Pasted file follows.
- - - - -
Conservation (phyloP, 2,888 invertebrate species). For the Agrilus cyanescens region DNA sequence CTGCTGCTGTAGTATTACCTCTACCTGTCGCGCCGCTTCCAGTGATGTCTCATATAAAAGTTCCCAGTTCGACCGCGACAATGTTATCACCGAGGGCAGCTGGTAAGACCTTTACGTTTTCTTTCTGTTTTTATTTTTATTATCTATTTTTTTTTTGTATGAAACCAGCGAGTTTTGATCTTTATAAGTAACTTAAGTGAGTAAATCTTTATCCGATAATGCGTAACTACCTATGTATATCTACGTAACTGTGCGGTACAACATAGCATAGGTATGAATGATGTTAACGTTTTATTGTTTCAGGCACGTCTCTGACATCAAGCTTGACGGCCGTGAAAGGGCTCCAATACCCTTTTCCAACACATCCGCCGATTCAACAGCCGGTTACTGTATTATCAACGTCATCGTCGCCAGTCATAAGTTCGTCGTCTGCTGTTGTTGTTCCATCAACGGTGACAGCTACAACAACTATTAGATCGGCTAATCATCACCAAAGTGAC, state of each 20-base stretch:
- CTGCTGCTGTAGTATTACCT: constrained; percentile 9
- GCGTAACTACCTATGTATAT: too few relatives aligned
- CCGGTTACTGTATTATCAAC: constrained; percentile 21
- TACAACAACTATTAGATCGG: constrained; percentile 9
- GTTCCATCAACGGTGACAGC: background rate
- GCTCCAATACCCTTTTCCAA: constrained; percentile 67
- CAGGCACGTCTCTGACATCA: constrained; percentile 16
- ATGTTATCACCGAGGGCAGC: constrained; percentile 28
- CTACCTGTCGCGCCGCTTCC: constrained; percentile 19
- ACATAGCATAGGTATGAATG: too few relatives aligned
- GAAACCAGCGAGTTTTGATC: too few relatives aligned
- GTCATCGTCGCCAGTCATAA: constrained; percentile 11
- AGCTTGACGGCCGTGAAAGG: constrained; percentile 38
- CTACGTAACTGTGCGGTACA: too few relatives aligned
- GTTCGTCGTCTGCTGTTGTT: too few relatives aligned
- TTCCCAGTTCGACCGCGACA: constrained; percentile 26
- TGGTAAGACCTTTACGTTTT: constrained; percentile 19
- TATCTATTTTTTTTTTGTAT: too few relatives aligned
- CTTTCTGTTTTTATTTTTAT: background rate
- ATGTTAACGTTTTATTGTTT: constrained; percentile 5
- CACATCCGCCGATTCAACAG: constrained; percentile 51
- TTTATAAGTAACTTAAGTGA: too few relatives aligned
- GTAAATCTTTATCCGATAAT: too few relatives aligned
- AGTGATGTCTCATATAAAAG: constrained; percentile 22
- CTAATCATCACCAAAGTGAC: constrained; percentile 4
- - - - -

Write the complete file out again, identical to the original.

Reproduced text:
Conservation (phyloP, 2,888 invertebrate species). For the Agrilus cyanescens region DNA sequence CTGCTGCTGTAGTATTACCTCTACCTGTCGCGCCGCTTCCAGTGATGTCTCATATAAAAGTTCCCAGTTCGACCGCGACAATGTTATCACCGAGGGCAGCTGGTAAGACCTTTACGTTTTCTTTCTGTTTTTATTTTTATTATCTATTTTTTTTTTGTATGAAACCAGCGAGTTTTGATCTTTATAAGTAACTTAAGTGAGTAAATCTTTATCCGATAATGCGTAACTACCTATGTATATCTACGTAACTGTGCGGTACAACATAGCATAGGTATGAATGATGTTAACGTTTTATTGTTTCAGGCACGTCTCTGACATCAAGCTTGACGGCCGTGAAAGGGCTCCAATACCCTTTTCCAACACATCCGCCGATTCAACAGCCGGTTACTGTATTATCAACGTCATCGTCGCCAGTCATAAGTTCGTCGTCTGCTGTTGTTGTTCCATCAACGGTGACAGCTACAACAACTATTAGATCGGCTAATCATCACCAAAGTGAC, state of each 20-base stretch:
- CTGCTGCTGTAGTATTACCT: constrained; percentile 9
- GCGTAACTACCTATGTATAT: too few relatives aligned
- CCGGTTACTGTATTATCAAC: constrained; percentile 21
- TACAACAACTATTAGATCGG: constrained; percentile 9
- GTTCCATCAACGGTGACAGC: background rate
- GCTCCAATACCCTTTTCCAA: constrained; percentile 67
- CAGGCACGTCTCTGACATCA: constrained; percentile 16
- ATGTTATCACCGAGGGCAGC: constrained; percentile 28
- CTACCTGTCGCGCCGCTTCC: constrained; percentile 19
- ACATAGCATAGGTATGAATG: too few relatives aligned
- GAAACCAGCGAGTTTTGATC: too few relatives aligned
- GTCATCGTCGCCAGTCATAA: constrained; percentile 11
- AGCTTGACGGCCGTGAAAGG: constrained; percentile 38
- CTACGTAACTGTGCGGTACA: too few relatives aligned
- GTTCGTCGTCTGCTGTTGTT: too few relatives aligned
- TTCCCAGTTCGACCGCGACA: constrained; percentile 26
- TGGTAAGACCTTTACGTTTT: constrained; percentile 19
- TATCTATTTTTTTTTTGTAT: too few relatives aligned
- CTTTCTGTTTTTATTTTTAT: background rate
- ATGTTAACGTTTTATTGTTT: constrained; percentile 5
- CACATCCGCCGATTCAACAG: constrained; percentile 51
- TTTATAAGTAACTTAAGTGA: too few relatives aligned
- GTAAATCTTTATCCGATAAT: too few relatives aligned
- AGTGATGTCTCATATAAAAG: constrained; percentile 22
- CTAATCATCACCAAAGTGAC: constrained; percentile 4